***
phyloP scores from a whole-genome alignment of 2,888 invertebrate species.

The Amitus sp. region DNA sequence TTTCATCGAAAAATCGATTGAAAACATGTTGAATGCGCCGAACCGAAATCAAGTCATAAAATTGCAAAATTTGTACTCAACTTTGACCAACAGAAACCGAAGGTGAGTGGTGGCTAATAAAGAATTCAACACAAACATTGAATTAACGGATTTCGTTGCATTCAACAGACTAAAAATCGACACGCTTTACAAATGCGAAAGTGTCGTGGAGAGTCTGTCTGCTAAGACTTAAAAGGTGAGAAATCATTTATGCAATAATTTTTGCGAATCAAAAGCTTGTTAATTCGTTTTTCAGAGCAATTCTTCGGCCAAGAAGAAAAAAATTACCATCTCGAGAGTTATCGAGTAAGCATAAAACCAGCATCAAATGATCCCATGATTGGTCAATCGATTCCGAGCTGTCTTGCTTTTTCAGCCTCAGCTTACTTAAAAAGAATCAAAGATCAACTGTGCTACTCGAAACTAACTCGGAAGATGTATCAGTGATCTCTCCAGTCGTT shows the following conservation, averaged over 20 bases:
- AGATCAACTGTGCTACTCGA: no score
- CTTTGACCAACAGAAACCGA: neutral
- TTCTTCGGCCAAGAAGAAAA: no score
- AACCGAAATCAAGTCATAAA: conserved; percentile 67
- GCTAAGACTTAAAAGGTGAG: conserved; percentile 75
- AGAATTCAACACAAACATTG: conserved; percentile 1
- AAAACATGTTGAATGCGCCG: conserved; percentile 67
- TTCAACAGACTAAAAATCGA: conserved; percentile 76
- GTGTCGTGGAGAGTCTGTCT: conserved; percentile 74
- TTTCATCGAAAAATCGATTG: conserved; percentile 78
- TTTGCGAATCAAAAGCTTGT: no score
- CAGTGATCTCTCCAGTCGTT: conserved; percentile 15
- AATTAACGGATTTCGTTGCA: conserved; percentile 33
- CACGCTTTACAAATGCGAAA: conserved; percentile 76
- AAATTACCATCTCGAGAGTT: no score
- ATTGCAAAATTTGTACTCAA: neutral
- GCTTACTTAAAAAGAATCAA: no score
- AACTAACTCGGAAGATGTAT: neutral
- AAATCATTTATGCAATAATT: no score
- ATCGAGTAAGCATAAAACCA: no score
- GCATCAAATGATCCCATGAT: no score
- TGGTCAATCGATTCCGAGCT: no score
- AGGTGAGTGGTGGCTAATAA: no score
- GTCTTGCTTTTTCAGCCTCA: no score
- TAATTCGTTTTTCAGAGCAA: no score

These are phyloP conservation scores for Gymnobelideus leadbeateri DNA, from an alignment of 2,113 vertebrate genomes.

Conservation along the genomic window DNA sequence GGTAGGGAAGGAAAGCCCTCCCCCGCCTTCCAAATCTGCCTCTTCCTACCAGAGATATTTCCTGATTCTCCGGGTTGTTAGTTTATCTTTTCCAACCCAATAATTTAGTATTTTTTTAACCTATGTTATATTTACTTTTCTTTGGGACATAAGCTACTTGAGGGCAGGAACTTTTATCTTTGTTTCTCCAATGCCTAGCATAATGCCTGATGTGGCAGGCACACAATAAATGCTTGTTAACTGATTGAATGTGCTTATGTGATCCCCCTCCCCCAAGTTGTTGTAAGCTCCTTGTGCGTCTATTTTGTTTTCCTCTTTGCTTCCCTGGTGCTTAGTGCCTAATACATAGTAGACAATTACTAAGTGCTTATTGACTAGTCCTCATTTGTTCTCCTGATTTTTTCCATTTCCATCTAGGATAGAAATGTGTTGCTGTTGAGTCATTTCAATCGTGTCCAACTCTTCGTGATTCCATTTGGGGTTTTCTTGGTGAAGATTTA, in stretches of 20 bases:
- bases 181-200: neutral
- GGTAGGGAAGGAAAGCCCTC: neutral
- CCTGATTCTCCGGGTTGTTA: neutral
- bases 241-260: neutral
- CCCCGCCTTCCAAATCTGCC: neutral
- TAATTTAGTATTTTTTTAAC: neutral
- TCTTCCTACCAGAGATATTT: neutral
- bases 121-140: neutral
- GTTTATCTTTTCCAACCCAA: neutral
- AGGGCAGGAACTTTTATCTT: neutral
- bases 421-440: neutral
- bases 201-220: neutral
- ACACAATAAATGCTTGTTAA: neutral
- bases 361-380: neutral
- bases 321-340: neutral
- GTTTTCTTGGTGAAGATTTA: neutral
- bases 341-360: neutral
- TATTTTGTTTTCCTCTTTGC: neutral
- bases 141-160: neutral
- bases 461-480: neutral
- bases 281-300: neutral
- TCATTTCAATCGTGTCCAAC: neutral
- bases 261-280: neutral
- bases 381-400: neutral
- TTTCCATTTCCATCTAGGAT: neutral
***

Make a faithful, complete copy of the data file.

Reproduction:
phyloP scores from a whole-genome alignment of 2,888 invertebrate species.

The Amitus sp. region DNA sequence TTTCATCGAAAAATCGATTGAAAACATGTTGAATGCGCCGAACCGAAATCAAGTCATAAAATTGCAAAATTTGTACTCAACTTTGACCAACAGAAACCGAAGGTGAGTGGTGGCTAATAAAGAATTCAACACAAACATTGAATTAACGGATTTCGTTGCATTCAACAGACTAAAAATCGACACGCTTTACAAATGCGAAAGTGTCGTGGAGAGTCTGTCTGCTAAGACTTAAAAGGTGAGAAATCATTTATGCAATAATTTTTGCGAATCAAAAGCTTGTTAATTCGTTTTTCAGAGCAATTCTTCGGCCAAGAAGAAAAAAATTACCATCTCGAGAGTTATCGAGTAAGCATAAAACCAGCATCAAATGATCCCATGATTGGTCAATCGATTCCGAGCTGTCTTGCTTTTTCAGCCTCAGCTTACTTAAAAAGAATCAAAGATCAACTGTGCTACTCGAAACTAACTCGGAAGATGTATCAGTGATCTCTCCAGTCGTT shows the following conservation, averaged over 20 bases:
- AGATCAACTGTGCTACTCGA: no score
- CTTTGACCAACAGAAACCGA: neutral
- TTCTTCGGCCAAGAAGAAAA: no score
- AACCGAAATCAAGTCATAAA: conserved; percentile 67
- GCTAAGACTTAAAAGGTGAG: conserved; percentile 75
- AGAATTCAACACAAACATTG: conserved; percentile 1
- AAAACATGTTGAATGCGCCG: conserved; percentile 67
- TTCAACAGACTAAAAATCGA: conserved; percentile 76
- GTGTCGTGGAGAGTCTGTCT: conserved; percentile 74
- TTTCATCGAAAAATCGATTG: conserved; percentile 78
- TTTGCGAATCAAAAGCTTGT: no score
- CAGTGATCTCTCCAGTCGTT: conserved; percentile 15
- AATTAACGGATTTCGTTGCA: conserved; percentile 33
- CACGCTTTACAAATGCGAAA: conserved; percentile 76
- AAATTACCATCTCGAGAGTT: no score
- ATTGCAAAATTTGTACTCAA: neutral
- GCTTACTTAAAAAGAATCAA: no score
- AACTAACTCGGAAGATGTAT: neutral
- AAATCATTTATGCAATAATT: no score
- ATCGAGTAAGCATAAAACCA: no score
- GCATCAAATGATCCCATGAT: no score
- TGGTCAATCGATTCCGAGCT: no score
- AGGTGAGTGGTGGCTAATAA: no score
- GTCTTGCTTTTTCAGCCTCA: no score
- TAATTCGTTTTTCAGAGCAA: no score

These are phyloP conservation scores for Gymnobelideus leadbeateri DNA, from an alignment of 2,113 vertebrate genomes.

Conservation along the genomic window DNA sequence GGTAGGGAAGGAAAGCCCTCCCCCGCCTTCCAAATCTGCCTCTTCCTACCAGAGATATTTCCTGATTCTCCGGGTTGTTAGTTTATCTTTTCCAACCCAATAATTTAGTATTTTTTTAACCTATGTTATATTTACTTTTCTTTGGGACATAAGCTACTTGAGGGCAGGAACTTTTATCTTTGTTTCTCCAATGCCTAGCATAATGCCTGATGTGGCAGGCACACAATAAATGCTTGTTAACTGATTGAATGTGCTTATGTGATCCCCCTCCCCCAAGTTGTTGTAAGCTCCTTGTGCGTCTATTTTGTTTTCCTCTTTGCTTCCCTGGTGCTTAGTGCCTAATACATAGTAGACAATTACTAAGTGCTTATTGACTAGTCCTCATTTGTTCTCCTGATTTTTTCCATTTCCATCTAGGATAGAAATGTGTTGCTGTTGAGTCATTTCAATCGTGTCCAACTCTTCGTGATTCCATTTGGGGTTTTCTTGGTGAAGATTTA, in stretches of 20 bases:
- bases 181-200: neutral
- GGTAGGGAAGGAAAGCCCTC: neutral
- CCTGATTCTCCGGGTTGTTA: neutral
- bases 241-260: neutral
- CCCCGCCTTCCAAATCTGCC: neutral
- TAATTTAGTATTTTTTTAAC: neutral
- TCTTCCTACCAGAGATATTT: neutral
- bases 121-140: neutral
- GTTTATCTTTTCCAACCCAA: neutral
- AGGGCAGGAACTTTTATCTT: neutral
- bases 421-440: neutral
- bases 201-220: neutral
- ACACAATAAATGCTTGTTAA: neutral
- bases 361-380: neutral
- bases 321-340: neutral
- GTTTTCTTGGTGAAGATTTA: neutral
- bases 341-360: neutral
- TATTTTGTTTTCCTCTTTGC: neutral
- bases 141-160: neutral
- bases 461-480: neutral
- bases 281-300: neutral
- TCATTTCAATCGTGTCCAAC: neutral
- bases 261-280: neutral
- bases 381-400: neutral
- TTTCCATTTCCATCTAGGAT: neutral